5 Reasons Why Sen. Alexander’s Draft Education Bill Fails Parents
Part of a Series
Earlier this month, Sen. Lamar Alexander (R-TN) proposed a bill to reauthorize the Elementary and Secondary Education Act, or ESEA. The ESEA is seven years overdue for reauthorization. The process presents an opportunity to improve U.S. school systems and empower parents with better information about their children’s progress and the success of schools in their community. Unfortunately, Sen. Alexander’s proposal fails to seize this opportunity. Instead, it proposes to reduce parent access to reliable and valid information and devolves most decisions about school quality to states, which historically have not taken action to address deficiencies in school systems. Here are five reasons Sen. Alexander’s bill fails parents:
1. Lowers academic standards: Today, all states have academic standards that are aligned to career and college readiness. Sen. Alexander proposes to lower that bar by allowing states to establish standards aligned to the entrance requirements of any college within their borders—regardless of its rigor—without federal oversight or approval. This proposal would allow states to establish standards that are not challenging. Parents deserve to have confidence that the academic standards to which their children are taught are meaningful, high bars for what kids need to know to succeed in life.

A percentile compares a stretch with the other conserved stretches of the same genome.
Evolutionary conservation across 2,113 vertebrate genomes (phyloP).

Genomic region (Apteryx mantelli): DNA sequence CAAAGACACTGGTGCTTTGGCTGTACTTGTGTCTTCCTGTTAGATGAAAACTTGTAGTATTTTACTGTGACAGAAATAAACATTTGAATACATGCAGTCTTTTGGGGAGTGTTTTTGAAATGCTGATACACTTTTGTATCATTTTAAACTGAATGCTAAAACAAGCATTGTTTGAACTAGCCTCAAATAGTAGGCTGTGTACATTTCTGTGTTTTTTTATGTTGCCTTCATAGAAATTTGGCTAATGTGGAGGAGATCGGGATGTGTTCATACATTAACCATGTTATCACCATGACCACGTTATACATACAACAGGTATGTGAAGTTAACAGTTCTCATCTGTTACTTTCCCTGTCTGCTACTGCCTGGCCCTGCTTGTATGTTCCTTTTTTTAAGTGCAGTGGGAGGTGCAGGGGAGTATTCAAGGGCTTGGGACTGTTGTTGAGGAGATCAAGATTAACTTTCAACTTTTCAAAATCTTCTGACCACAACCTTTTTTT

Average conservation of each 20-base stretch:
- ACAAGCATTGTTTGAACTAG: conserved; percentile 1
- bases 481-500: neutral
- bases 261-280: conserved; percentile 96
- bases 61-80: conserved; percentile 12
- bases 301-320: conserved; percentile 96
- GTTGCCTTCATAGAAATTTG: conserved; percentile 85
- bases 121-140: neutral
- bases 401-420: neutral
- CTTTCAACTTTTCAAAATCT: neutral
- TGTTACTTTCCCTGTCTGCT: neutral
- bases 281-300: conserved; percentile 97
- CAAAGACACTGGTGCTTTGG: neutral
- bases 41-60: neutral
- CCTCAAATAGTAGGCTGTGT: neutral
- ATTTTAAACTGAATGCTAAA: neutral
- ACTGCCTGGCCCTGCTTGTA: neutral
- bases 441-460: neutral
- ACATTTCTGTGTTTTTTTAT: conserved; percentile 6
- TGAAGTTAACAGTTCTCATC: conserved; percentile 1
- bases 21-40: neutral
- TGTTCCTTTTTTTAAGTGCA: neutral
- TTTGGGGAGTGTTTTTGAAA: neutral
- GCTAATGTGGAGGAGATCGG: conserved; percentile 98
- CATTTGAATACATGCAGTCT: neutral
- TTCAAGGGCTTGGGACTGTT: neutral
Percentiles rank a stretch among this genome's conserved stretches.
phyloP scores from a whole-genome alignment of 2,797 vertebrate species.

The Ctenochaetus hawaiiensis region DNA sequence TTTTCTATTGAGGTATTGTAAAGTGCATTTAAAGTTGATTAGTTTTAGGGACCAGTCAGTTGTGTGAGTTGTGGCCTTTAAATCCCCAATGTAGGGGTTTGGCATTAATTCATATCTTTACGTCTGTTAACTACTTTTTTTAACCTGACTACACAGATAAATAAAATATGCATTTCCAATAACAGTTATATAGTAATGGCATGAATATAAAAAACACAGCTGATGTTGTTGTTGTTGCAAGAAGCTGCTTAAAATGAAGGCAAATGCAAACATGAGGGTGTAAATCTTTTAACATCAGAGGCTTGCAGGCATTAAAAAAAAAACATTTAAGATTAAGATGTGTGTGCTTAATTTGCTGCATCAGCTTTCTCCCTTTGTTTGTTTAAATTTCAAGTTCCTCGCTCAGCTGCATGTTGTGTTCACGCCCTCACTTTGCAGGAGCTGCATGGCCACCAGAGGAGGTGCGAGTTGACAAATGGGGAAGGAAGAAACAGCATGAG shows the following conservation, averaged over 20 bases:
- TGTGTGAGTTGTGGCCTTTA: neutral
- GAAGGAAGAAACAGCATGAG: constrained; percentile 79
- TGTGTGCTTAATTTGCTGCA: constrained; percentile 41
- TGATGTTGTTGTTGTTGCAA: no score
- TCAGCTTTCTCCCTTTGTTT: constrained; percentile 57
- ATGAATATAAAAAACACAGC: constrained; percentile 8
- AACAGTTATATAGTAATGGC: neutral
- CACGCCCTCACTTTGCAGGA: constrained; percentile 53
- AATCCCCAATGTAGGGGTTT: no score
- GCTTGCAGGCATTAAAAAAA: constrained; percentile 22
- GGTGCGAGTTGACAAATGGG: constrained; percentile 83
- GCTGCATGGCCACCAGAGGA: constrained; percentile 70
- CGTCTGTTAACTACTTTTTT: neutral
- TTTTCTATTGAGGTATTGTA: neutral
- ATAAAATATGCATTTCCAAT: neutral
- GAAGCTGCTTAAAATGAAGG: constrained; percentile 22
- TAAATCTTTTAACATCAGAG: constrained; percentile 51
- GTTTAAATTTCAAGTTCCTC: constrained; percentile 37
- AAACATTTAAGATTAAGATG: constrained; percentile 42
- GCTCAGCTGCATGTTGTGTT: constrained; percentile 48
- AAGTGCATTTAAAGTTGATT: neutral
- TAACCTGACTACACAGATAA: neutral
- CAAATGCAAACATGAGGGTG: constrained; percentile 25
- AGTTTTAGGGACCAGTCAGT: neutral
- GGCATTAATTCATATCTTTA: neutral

2. Prevents parents from making informed decisions about where to send their children to school: In order for parents to know whether their children are on track to graduate from high school ready for college or career, they need access to objective annual information about how they are progressing. Sen. Alexander’s bill offers an option whereby states would have complete flexibility when it comes to deciding when and how to measure student progress. His bill also eliminates the requirement that states use the same assessments for all students. Without equivalent data across school districts, parents would be unable to compare school performance and make informed choices about where to send their children.
3. Allows low-performing schools to languish: Sen. Alexander’s bill essentially eliminates accountability for low-performing schools. In place of the system that is currently in place, states could design and implement almost any system they want with no federal checks or guardrails. As a consequence, millions of parents would be stuck sending their children to a persistently low-performing school with no real hope for intervention or improvement.
4. Eliminates federal funding for before- and after-school programs: Sen. Alexander’s bill removes the funding stream for 21st Century Community Learning Centers, the primary source of federal spending on before- and after-school programming. As a result, if districts choose to shift their priorities, parents will be left without with a safe, enriching place to send their children before and after school.
5. Fails to provide parents with protection from substantial school budget cuts: Sen. Alexander’s bill eliminates the ESEA’s current “maintenance of effort” provision, which ensures that districts that receive Title I funding—designed to help low-income and disadvantaged students—maintain approximately the same spending levels from year to year. Without this provision, states would have free rein to cut their education budgets. As a result, children would face larger class sizes and under-resourced schools.